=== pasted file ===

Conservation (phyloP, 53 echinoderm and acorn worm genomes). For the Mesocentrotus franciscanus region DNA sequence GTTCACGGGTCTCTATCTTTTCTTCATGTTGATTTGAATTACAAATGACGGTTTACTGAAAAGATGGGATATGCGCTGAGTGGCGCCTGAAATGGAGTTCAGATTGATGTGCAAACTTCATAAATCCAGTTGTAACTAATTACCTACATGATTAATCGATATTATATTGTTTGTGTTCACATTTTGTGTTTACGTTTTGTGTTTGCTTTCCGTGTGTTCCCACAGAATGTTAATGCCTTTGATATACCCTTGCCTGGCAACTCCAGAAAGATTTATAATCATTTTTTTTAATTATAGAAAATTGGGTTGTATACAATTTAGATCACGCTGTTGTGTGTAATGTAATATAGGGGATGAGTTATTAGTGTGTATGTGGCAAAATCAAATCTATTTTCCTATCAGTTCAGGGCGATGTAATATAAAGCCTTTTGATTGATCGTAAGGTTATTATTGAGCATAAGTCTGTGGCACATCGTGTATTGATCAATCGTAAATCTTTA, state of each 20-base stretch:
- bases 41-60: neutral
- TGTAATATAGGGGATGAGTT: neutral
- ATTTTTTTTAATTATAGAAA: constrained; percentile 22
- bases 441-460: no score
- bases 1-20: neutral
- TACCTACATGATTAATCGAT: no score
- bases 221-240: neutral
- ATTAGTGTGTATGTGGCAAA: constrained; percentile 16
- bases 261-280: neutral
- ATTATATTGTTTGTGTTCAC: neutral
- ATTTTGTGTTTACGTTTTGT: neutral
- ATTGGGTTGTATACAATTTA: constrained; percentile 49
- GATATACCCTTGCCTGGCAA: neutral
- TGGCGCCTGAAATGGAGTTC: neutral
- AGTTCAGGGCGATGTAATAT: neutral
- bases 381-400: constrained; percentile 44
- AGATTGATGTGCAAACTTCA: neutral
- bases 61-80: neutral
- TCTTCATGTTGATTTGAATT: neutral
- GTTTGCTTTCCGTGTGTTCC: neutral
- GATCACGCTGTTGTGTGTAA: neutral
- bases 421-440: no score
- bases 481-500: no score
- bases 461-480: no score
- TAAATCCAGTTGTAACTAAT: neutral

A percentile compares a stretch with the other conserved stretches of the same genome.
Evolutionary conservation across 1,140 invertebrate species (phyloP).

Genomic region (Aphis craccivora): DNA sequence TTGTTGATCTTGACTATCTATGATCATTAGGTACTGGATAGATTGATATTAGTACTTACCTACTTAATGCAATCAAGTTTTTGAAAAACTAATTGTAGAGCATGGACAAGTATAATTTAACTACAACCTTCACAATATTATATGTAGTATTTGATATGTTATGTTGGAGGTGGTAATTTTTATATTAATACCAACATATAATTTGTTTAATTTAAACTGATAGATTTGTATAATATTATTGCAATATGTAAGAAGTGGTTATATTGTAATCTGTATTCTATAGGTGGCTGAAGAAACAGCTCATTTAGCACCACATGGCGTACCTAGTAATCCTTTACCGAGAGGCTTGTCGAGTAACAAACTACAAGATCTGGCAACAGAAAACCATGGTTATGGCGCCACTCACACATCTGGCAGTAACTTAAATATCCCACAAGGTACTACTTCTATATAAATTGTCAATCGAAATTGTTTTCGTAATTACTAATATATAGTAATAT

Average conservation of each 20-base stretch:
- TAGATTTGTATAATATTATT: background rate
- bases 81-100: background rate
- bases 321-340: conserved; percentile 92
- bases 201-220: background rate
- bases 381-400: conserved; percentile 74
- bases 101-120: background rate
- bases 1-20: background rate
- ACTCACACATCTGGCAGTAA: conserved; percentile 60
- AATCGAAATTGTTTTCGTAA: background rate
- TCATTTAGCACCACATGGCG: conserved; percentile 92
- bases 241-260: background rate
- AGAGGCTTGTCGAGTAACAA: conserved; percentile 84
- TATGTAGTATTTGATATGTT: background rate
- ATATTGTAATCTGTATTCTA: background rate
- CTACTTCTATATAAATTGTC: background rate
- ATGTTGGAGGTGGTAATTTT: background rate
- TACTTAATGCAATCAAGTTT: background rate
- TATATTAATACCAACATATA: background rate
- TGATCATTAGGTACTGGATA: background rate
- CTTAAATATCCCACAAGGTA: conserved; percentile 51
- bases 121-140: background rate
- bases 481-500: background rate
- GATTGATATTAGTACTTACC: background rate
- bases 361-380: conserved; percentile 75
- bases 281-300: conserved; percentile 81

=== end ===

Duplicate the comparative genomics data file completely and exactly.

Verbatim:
Conservation (phyloP, 53 echinoderm and acorn worm genomes). For the Mesocentrotus franciscanus region DNA sequence GTTCACGGGTCTCTATCTTTTCTTCATGTTGATTTGAATTACAAATGACGGTTTACTGAAAAGATGGGATATGCGCTGAGTGGCGCCTGAAATGGAGTTCAGATTGATGTGCAAACTTCATAAATCCAGTTGTAACTAATTACCTACATGATTAATCGATATTATATTGTTTGTGTTCACATTTTGTGTTTACGTTTTGTGTTTGCTTTCCGTGTGTTCCCACAGAATGTTAATGCCTTTGATATACCCTTGCCTGGCAACTCCAGAAAGATTTATAATCATTTTTTTTAATTATAGAAAATTGGGTTGTATACAATTTAGATCACGCTGTTGTGTGTAATGTAATATAGGGGATGAGTTATTAGTGTGTATGTGGCAAAATCAAATCTATTTTCCTATCAGTTCAGGGCGATGTAATATAAAGCCTTTTGATTGATCGTAAGGTTATTATTGAGCATAAGTCTGTGGCACATCGTGTATTGATCAATCGTAAATCTTTA, state of each 20-base stretch:
- bases 41-60: neutral
- TGTAATATAGGGGATGAGTT: neutral
- ATTTTTTTTAATTATAGAAA: constrained; percentile 22
- bases 441-460: no score
- bases 1-20: neutral
- TACCTACATGATTAATCGAT: no score
- bases 221-240: neutral
- ATTAGTGTGTATGTGGCAAA: constrained; percentile 16
- bases 261-280: neutral
- ATTATATTGTTTGTGTTCAC: neutral
- ATTTTGTGTTTACGTTTTGT: neutral
- ATTGGGTTGTATACAATTTA: constrained; percentile 49
- GATATACCCTTGCCTGGCAA: neutral
- TGGCGCCTGAAATGGAGTTC: neutral
- AGTTCAGGGCGATGTAATAT: neutral
- bases 381-400: constrained; percentile 44
- AGATTGATGTGCAAACTTCA: neutral
- bases 61-80: neutral
- TCTTCATGTTGATTTGAATT: neutral
- GTTTGCTTTCCGTGTGTTCC: neutral
- GATCACGCTGTTGTGTGTAA: neutral
- bases 421-440: no score
- bases 481-500: no score
- bases 461-480: no score
- TAAATCCAGTTGTAACTAAT: neutral

A percentile compares a stretch with the other conserved stretches of the same genome.
Evolutionary conservation across 1,140 invertebrate species (phyloP).

Genomic region (Aphis craccivora): DNA sequence TTGTTGATCTTGACTATCTATGATCATTAGGTACTGGATAGATTGATATTAGTACTTACCTACTTAATGCAATCAAGTTTTTGAAAAACTAATTGTAGAGCATGGACAAGTATAATTTAACTACAACCTTCACAATATTATATGTAGTATTTGATATGTTATGTTGGAGGTGGTAATTTTTATATTAATACCAACATATAATTTGTTTAATTTAAACTGATAGATTTGTATAATATTATTGCAATATGTAAGAAGTGGTTATATTGTAATCTGTATTCTATAGGTGGCTGAAGAAACAGCTCATTTAGCACCACATGGCGTACCTAGTAATCCTTTACCGAGAGGCTTGTCGAGTAACAAACTACAAGATCTGGCAACAGAAAACCATGGTTATGGCGCCACTCACACATCTGGCAGTAACTTAAATATCCCACAAGGTACTACTTCTATATAAATTGTCAATCGAAATTGTTTTCGTAATTACTAATATATAGTAATAT

Average conservation of each 20-base stretch:
- TAGATTTGTATAATATTATT: background rate
- bases 81-100: background rate
- bases 321-340: conserved; percentile 92
- bases 201-220: background rate
- bases 381-400: conserved; percentile 74
- bases 101-120: background rate
- bases 1-20: background rate
- ACTCACACATCTGGCAGTAA: conserved; percentile 60
- AATCGAAATTGTTTTCGTAA: background rate
- TCATTTAGCACCACATGGCG: conserved; percentile 92
- bases 241-260: background rate
- AGAGGCTTGTCGAGTAACAA: conserved; percentile 84
- TATGTAGTATTTGATATGTT: background rate
- ATATTGTAATCTGTATTCTA: background rate
- CTACTTCTATATAAATTGTC: background rate
- ATGTTGGAGGTGGTAATTTT: background rate
- TACTTAATGCAATCAAGTTT: background rate
- TATATTAATACCAACATATA: background rate
- TGATCATTAGGTACTGGATA: background rate
- CTTAAATATCCCACAAGGTA: conserved; percentile 51
- bases 121-140: background rate
- bases 481-500: background rate
- GATTGATATTAGTACTTACC: background rate
- bases 361-380: conserved; percentile 75
- bases 281-300: conserved; percentile 81